The argument would be more persuasive if the recording by the great, singular Carol Channing and the original Broadway cast weren't still around, along with the smashing 1953 Marilyn Monroe film version, which is at the video store. Among other things, Lorelei Lee is as pure and bright as her diamonds, though somewhat less hard.
Time may make the heart grow fonder, but time is not responsible for the embarrassing spectacle at the Lyceum.
Rather, it's a lack of vision, style and talent. Charles Repole, the director of the recent, spiffy concert version of "Call Me Madam" at City Center, appears to have lost his bearings here. Working on an obviously limited budget, he might have found ways to make less seem more. He doesn't. Here's a big musical that seems underpopulated. The members of the small chorus appear lonely; the orchestra sounds as if its ranks have been depleted by a virus.
Even more difficult to understand is the casting of K. T. Sullivan as Lorelei. She's pretty, she has a lovely soprano and she is blonde at the moment. Yet she has no apparent stage presence. She has been schooled in what appear to be Ms. Channing's Lorelei mannerisms, especially the bitsy steps and the wide-eyed myopic stare. These were hilarious when executed by the formidable Ms. Channing, a Great Dane believing itself a Pekingese.
When Ms. Sullivan, her eyes large empty saucers, looks out at the audience and sings "I'm Just a Little Girl From Little Rock," she's Bambi caught in the headlights of a tractor-trailer. She looks petrified. "Gentlemen Prefer Blondes" is a show that needs a defining personality more than an earnest actress. Though Lorelei is a cartoon character, Ms. Sullivan sings "Diamonds Are a Girl's Best Friend" as if she really means it.
The show also needs some point of view in relation to the book about the adventures of two 1920's chorines and the men they attract on their trip to Paris. In fact, the book, for all its low jokes, is quite witty. There's no need to apologize for the way Lorelei eventually proves herself worthy of her dim-witted fiance, a button king at a time when buttons are being replaced by zippers. She's ahead of everybody.
There are laughs to be found in this book, though you wouldn't have known it from the audience reaction at the preview performance I attended. Titters, the occasional laugh, often silence.
Among the few good things in the show: Karen Prunzik, who can sing and dance, as Lorelei's good-hearted pal Dorothy; Allen Fitzpatrick, who plays the button king, and George Dvorsky, who has a fine voice, as Dorothy's suitor.
The choreography, like the costumes, is unimaginative and sometimes plain ugly, as in the show's Day-Glo number. There's another number that recalls the sort of thing done at Radio City Music Hall in the 1950's: the chorus members come out in tail coats that are black down one side and white down the other, thus to create a not very special effect when the dancers turn in something approximating unison.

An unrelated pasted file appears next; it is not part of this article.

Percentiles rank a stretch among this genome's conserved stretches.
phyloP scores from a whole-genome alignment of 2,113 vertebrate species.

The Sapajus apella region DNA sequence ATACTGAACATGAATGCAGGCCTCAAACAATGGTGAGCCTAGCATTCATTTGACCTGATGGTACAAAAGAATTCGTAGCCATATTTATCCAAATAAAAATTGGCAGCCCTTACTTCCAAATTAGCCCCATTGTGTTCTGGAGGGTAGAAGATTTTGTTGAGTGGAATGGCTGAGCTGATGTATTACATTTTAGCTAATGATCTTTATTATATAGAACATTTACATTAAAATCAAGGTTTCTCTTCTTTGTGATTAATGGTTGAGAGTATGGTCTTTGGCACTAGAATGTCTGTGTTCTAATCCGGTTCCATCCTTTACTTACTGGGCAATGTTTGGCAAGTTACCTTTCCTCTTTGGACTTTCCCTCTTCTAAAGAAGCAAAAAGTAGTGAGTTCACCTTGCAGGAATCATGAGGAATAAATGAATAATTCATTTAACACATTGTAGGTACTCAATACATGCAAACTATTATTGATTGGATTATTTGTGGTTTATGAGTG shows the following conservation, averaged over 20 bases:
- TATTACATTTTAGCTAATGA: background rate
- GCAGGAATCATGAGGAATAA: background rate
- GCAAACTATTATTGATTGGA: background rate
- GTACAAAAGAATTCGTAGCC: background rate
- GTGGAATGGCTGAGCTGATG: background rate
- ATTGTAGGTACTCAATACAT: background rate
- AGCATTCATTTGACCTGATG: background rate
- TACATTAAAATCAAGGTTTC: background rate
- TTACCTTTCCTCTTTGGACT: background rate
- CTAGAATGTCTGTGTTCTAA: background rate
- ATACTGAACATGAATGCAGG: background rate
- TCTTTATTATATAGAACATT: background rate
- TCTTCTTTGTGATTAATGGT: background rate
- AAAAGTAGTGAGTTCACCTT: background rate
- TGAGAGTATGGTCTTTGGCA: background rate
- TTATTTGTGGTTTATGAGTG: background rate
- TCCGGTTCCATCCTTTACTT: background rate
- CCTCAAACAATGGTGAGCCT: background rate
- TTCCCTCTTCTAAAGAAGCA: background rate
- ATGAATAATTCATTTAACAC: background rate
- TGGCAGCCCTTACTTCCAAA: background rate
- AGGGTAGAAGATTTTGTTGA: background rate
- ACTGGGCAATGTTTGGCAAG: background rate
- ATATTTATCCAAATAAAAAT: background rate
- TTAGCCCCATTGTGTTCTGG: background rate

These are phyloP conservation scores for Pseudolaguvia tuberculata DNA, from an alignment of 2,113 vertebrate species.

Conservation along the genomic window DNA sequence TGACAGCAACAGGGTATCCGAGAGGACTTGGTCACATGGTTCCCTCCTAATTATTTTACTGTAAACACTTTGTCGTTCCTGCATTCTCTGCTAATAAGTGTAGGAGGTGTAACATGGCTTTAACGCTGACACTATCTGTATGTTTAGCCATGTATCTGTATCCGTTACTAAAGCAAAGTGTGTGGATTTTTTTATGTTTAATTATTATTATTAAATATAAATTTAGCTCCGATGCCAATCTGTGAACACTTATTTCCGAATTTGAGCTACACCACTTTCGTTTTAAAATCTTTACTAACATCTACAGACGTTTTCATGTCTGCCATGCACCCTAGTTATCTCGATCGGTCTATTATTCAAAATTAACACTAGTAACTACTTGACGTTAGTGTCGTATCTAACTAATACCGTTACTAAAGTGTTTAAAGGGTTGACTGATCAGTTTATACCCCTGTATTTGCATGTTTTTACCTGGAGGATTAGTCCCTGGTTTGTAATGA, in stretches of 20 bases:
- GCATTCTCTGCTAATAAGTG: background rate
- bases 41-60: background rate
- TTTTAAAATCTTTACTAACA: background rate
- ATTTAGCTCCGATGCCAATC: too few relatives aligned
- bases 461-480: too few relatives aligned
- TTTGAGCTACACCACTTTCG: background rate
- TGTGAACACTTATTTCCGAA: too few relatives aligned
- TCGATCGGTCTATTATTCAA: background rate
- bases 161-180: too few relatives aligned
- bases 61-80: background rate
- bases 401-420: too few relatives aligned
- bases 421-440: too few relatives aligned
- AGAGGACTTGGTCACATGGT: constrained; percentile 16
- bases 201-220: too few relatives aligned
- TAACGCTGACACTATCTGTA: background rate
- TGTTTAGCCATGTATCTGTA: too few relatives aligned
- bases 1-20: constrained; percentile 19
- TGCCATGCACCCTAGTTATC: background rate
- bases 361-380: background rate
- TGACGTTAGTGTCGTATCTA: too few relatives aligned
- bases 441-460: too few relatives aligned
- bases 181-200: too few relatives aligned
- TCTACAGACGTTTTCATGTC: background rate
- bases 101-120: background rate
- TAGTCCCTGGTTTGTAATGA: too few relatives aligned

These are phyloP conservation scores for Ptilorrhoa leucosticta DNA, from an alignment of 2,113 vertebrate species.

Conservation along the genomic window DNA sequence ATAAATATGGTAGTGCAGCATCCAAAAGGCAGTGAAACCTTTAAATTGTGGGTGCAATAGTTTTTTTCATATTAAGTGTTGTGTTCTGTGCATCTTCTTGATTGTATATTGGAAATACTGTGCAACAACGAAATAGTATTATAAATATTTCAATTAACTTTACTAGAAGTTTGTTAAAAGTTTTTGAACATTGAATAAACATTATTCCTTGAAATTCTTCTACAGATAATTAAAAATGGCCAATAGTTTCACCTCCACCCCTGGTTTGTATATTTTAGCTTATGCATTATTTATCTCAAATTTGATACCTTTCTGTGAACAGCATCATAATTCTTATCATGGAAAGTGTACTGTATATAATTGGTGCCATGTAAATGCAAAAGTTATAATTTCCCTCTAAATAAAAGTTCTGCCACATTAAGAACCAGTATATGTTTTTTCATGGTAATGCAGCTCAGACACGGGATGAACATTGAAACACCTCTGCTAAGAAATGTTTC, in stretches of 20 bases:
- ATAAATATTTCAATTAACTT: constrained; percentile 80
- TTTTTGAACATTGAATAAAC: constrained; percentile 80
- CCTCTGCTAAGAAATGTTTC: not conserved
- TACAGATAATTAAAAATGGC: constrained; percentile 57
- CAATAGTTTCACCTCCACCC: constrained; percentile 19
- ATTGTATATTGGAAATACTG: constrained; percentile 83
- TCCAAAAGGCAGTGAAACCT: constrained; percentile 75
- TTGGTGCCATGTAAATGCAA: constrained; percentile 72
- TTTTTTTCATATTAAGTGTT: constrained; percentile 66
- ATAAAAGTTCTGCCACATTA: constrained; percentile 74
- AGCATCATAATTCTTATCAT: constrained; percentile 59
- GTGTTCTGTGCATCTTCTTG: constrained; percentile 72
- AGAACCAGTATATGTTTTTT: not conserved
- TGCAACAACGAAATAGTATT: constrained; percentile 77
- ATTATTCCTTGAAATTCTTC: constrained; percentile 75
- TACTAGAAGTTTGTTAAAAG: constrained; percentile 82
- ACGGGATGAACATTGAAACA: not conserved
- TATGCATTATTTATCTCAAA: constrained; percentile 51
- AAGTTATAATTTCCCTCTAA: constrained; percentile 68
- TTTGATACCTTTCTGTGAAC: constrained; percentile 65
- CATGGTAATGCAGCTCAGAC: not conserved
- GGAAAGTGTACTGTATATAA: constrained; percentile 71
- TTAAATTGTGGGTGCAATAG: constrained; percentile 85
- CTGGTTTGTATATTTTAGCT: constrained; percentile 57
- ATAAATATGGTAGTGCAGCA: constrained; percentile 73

The evening isn't completely lost. There are those Styne and Robin songs, the great ones you already know (including "Bye Bye Baby") as well as some that are equally good but are seldom heard these days: "Just a Kiss Apart," "It's Delightful Down in Chile" and the title song.
Another plus is that you aren't aware of any voice amplification or obvious miking, except to catch the tap-tap-taps of the dancers. The Lyceum is a comparatively small house. When a singer sings, you're hearing that singer's voice.
Otherwise, the rewards are slim.
A show's star should exceed its grasp, or what's a vehicle for? As gold digger nonpareil Lorelei Lee, Carol Channing advanced from ingenue to stardom on the opening night of "Gentlemen Prefer Blondes" in December 1949; Marilyn Monroe brought an altogether different sensibility to the film version. The score boasts Jule Styne's propulsive music and Leo Robin's funny, sophisticated lyrics , with "Diamonds Are a Girl's Best Friend" and "Bye Bye Baby" becoming standards. Nevertheless, Channing was the draw.
Now comes the Goodspeed Opera House revival, courtesy of Tony Randall's gasping National Actors Theater, which is presenting the Connecticut transfer as its sole offering of the season.
The production is instructive as an example of talent that can appear persuasive outside the theater district, but that withers in the Broadway spotlight. Energetic to the point of exhaustion, the show wears its every effort on its sleeve, and no element rises above the ordinary.
In the lead, cabaret star KT Sullivan embodies Brooks Atkinson's description of Channing as "a dazed automaton, husky enough to kick in the teeth of any gentleman onstage, but mincing coyly in high-heel shoes and looking out on a confused world through big, wide, starry eyes."
Automaton or not, however, Lorelei Lee also must exude an effortless, irresistible, sexual magnetism, which Sullivan does not. The vacancy is so overdone that it's impossible to affirm what that smitten button manufacturer Mr. Esmond (an affable Allen Fitzpatrick) sees in her.
An equally telling example of the shortcomings of Charles Repole's cloying production is the performance of Karen Prunzik as Lorelei Lee's protege, Dorothy Shaw. With a smile as wide as her legs are long, Prunzik is adorable, and she's given any number of showcases for her tapping. But except for a pleasant Charleston at the finale, Michael Lichtefeld's dances are graceless; the ensemble lacks the razor-sharp precision that is the Broadway standard; and none of Prunzik's applause-milking preening is warranted by the actual steps in her solos, which are routine.
Opening night at the Lyceum was a minor fiasco marked by mysterious tech delays, poor sound balance and constantly blown cues as painted drops bounced up and down in search of their proper placement. Eduardo Sicangco's scenery is a mixed bag, and some of it already looks beaten up. Ditto his costumes, some of which are smashing, though most of the ones for the star are unflattering.
The production isn't in the same league as other recent revivals; then again, neither is the show. And it's sheer euphemism to position this as a co-production of the Randall troupe; it's an import, pure and simple. National Actors Theater is on the ropes.